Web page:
United Way launches $1.5M fundraising drive
|Published: 09-22-2023 2:41 PM
TURNERS FALLS — With last year’s campaign exceeding its goal, the United Way of the Franklin & Hampshire Region has kicked off its 2023 fundraising drive and set its sights on raising $1.5 million.
Speaking at the Franklin County Chamber of Commerce’s breakfast at the Franklin County Technical School on Friday morning, United Way Executive Director Geoff Naunheim said the big focus during this year’s campaign is raising money to fund programs assisting people with mental health challenges, with an emphasis on youth mental health. He said various community agencies, as well as the local health care system, have identified the continuing mental health crisis as the “No. 1” challenge facing the region.
“There’s some pretty frightening survey data from the Franklin Regional Council of Governments and Communities That Care Coalition about middle schoolers and high schoolers having intense feelings of despair and hopelessness,” Naunheim said. “This year we’re thinking a lot about how we can work with our partner agencies to reverse that trend.”
The United Way partners with 64 programs spearheaded by the various nonprofits in Franklin and Hampshire counties. Alongside mental health, the agency has also identified economic security and nurturing the community’s youth as its priority areas for 2023 and 2024.
Chamber of Commerce Executive Director and United Way fundraising campaign Co-Chair Jessye Deane announced their goal of $1.5 million, which she said will “amplify” the impact of the United Way and the work it does with its partners. Prior to taking on her chamber role, Deane worked with Community Action Pioneer Valley and she said she has first-hand experience of how impactful agencies like the United Way are.
“I saw the difference United Way funding makes for local nonprofits, who are so underfunded and overworked,” Deane said. “The nonprofits that need our help the most are the ones who have their heads down, their boots on the ground. They’re doing the work and that’s where the United Way comes in. The United Way takes our donation and puts them where the needs are locally.”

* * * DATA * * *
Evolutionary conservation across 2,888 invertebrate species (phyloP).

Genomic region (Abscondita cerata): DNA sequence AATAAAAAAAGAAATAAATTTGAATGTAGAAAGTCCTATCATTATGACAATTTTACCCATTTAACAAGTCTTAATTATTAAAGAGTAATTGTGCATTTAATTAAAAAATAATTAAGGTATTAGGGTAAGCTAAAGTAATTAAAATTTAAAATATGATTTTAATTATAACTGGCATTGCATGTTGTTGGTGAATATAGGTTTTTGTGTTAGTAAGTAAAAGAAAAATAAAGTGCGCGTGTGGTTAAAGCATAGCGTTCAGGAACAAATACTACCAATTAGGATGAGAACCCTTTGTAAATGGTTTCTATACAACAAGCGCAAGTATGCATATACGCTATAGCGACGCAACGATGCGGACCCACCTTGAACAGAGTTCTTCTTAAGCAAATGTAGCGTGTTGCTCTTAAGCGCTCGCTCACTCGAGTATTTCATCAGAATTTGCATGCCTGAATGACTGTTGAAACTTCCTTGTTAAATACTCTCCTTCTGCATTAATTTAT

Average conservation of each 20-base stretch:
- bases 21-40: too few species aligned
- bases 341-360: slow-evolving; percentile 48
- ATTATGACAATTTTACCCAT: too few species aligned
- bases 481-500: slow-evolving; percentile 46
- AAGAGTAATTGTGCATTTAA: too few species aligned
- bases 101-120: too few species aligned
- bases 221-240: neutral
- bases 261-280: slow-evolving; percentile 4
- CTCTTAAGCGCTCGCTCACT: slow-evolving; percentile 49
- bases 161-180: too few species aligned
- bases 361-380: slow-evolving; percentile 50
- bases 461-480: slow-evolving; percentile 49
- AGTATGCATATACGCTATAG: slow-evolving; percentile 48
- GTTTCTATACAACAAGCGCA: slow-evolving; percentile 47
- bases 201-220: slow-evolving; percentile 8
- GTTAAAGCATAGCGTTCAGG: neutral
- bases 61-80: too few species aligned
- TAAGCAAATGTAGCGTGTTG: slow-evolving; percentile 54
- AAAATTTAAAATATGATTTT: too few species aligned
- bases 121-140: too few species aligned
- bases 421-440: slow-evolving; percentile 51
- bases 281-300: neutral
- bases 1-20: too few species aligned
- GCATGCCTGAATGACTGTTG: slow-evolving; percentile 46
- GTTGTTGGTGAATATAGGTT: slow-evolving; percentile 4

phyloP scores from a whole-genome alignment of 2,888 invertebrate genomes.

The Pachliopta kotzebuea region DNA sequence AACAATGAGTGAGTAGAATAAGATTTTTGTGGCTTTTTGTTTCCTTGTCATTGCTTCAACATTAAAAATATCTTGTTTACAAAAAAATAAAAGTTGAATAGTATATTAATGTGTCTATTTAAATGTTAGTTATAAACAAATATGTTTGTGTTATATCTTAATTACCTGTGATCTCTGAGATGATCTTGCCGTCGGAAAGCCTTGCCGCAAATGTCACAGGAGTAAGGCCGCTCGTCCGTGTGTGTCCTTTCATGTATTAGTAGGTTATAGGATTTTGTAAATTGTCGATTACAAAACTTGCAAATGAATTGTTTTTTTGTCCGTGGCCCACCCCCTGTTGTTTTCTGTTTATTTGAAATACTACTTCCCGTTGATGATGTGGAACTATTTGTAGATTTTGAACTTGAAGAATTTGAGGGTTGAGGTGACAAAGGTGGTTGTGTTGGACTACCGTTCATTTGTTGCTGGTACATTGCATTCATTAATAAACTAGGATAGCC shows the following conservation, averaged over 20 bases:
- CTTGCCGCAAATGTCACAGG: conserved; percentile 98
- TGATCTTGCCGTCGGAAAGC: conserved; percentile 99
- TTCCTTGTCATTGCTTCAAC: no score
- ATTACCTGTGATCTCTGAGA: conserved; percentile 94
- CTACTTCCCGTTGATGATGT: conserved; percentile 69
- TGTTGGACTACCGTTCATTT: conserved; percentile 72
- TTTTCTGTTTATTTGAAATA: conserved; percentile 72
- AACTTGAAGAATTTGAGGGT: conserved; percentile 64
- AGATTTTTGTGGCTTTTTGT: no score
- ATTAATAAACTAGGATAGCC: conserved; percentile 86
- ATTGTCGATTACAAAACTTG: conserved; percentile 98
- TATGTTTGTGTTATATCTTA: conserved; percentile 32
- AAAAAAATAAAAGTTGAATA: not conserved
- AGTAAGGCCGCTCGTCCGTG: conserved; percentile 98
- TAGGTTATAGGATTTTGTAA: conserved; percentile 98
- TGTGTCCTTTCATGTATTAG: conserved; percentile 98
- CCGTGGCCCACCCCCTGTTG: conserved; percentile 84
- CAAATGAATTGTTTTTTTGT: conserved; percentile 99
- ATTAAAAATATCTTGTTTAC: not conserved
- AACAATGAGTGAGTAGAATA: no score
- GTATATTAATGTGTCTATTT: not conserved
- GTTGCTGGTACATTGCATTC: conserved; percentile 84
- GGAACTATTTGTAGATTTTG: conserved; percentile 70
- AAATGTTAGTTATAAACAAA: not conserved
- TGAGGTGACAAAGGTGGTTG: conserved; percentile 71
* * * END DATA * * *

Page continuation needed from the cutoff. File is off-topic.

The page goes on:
Joining Deane as campaign co-chair is Jennifer Ewers, who is a business development specialist with Finck & Perras Insurance.
Echoing Deane’s thoughts was Community Action’s Associate Director for Community Engagement Jessica Thompson, who said funding from the United Way can help fill the gaps in service left by state and federal funding.
“The need exceeds the resources every day and the most challenging needs are those that don’t fit neatly into boxes,” Thompson said, noting that government funding often has specific requirements for how it can be spent. “Without support from our donors, and organizations like the United Way of Franklin and Hampshire counties, we have to look into the eyes of our neighbors and say, ‘No.’
“United Way gives us a chance to say, ‘Yes,’ even to the person whose need doesn’t fit neatly within that box,” Thompson continued. “The United Way’s campaign is a critical moment for the community to support its most vulnerable members. Today, I invite you to say, ‘Yes.’ Your efforts will make a difference.”
More information about the United Way, including how to donate or set up a business donation drive, can be found on its website at uw-fh.org.
Chris Larabee can be reached at firstname.lastname@example.org.